• "The proximal convoluted tubule selectively reabsorbs useful substances by active transport."
  • "The loop of Henle maintains hypertonic conditions in the medulla."
  • "ADH controls reabsorption of water in the collecting duct."
  • "The length of the loop of Henle is positively correlated with the need for water conservation in animals."
  • "The type of nitrogenous waste in animals is correlated with evolutionary history and habitat.”
Sexual reproduction
(HL ONLY)
11.4
  • “Spermatogenesis and oogenesis both involve mitosis, cell growth, two divisions of meiosis and differentiation."
  • "Processes in spermatogenesis and oogenesis result in different numbers of gametes with different amounts of cytoplasm."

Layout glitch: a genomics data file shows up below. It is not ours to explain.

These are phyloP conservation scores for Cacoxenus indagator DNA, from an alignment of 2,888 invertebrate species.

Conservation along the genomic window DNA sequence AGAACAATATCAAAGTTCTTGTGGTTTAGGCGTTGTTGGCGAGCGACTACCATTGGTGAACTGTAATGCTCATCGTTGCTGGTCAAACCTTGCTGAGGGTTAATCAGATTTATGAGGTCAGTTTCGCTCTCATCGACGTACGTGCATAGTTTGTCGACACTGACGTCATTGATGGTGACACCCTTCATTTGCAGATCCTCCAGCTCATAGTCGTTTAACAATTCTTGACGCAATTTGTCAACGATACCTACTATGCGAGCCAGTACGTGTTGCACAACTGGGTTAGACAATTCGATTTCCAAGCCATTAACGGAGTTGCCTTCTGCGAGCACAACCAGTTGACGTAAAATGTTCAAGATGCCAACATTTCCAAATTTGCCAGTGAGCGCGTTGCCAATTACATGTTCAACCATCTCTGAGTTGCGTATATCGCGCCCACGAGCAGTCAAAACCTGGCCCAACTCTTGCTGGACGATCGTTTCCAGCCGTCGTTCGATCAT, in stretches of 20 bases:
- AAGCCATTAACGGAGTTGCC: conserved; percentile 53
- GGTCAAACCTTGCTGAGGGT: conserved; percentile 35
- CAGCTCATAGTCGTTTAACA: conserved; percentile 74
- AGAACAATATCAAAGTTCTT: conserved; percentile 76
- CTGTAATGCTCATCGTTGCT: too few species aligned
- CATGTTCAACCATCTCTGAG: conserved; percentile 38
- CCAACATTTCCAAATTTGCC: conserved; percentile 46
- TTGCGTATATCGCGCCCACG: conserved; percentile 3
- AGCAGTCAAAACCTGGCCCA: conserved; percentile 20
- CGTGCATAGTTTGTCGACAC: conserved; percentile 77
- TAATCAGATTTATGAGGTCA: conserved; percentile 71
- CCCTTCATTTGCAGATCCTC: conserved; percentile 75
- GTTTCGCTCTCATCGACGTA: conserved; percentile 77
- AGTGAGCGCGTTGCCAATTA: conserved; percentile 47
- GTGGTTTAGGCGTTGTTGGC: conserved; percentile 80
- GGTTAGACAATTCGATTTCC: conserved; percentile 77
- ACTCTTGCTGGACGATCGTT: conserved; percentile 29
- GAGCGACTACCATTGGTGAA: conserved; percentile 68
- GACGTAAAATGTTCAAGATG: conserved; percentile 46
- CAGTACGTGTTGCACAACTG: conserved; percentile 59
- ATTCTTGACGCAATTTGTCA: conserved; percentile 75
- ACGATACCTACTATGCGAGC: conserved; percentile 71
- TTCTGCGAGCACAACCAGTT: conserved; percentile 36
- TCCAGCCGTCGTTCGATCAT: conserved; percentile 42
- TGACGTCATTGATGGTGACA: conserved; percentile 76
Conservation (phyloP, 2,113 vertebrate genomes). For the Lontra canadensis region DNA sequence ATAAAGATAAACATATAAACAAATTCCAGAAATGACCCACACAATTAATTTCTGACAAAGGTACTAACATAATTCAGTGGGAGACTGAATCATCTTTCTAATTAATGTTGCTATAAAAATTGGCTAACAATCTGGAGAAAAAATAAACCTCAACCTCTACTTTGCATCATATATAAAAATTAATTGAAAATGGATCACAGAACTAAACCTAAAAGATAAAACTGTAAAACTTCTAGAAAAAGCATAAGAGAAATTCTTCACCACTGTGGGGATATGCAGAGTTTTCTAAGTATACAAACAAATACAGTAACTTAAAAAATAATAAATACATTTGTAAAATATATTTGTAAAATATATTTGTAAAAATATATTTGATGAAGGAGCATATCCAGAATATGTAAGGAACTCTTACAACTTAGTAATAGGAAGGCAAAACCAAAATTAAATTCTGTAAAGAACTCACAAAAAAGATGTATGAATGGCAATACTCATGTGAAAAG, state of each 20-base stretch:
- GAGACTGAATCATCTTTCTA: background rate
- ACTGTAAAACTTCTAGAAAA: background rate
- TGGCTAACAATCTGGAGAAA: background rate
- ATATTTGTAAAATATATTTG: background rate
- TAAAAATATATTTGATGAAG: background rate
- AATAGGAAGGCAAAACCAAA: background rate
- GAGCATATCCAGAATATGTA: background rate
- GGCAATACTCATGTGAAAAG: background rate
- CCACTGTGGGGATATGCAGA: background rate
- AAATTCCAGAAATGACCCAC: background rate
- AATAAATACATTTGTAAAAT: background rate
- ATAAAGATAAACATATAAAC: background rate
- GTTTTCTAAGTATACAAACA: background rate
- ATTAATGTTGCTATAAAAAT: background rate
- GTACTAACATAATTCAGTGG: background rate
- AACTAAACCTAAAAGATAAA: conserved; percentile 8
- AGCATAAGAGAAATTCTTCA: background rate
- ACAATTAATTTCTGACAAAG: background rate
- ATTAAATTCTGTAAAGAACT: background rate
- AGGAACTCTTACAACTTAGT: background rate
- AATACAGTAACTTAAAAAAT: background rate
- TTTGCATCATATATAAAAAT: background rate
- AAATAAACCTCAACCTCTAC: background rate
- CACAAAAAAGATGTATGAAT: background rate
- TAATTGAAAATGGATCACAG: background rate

• "Fertilization in animals can be internal or external."
  • "Fertilization involves mechanisms that prevent polyspermy."
  • "Implantation of the blastocyst in the endometrium is essential for the continuation of pregnancy."
  • "HCG stimulates the ovary to secrete progesterone during early pregnancy."
  • "The placenta facilitates the exchange of materials between the mother and fetus."
  • "Estrogen and progesterone are secreted by the placenta once it has formed."
  • "Birth is mediated by positive feedback involving estrogen and oxytocin.”

 

 

Options

As a part of the IB Biology class you cover an additional subject of your choosing from the list below (typically you don’t choose, but rather your teacher does). Whichever option you or your teacher chooses you will cover 3 or 4 topics (15 hours total) for SL and an additional 2 or 3 topics (25 hours total) for HL.

 

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Option A: Neurobiology and Behaviour - 15 Hours for SL and HL

Subtopic Subtopic Number IB Points to Understand
Neural development A.1
  • “The neural tube of embryonic chordates is formed by infolding of ectoderm followed by elongation of the tube."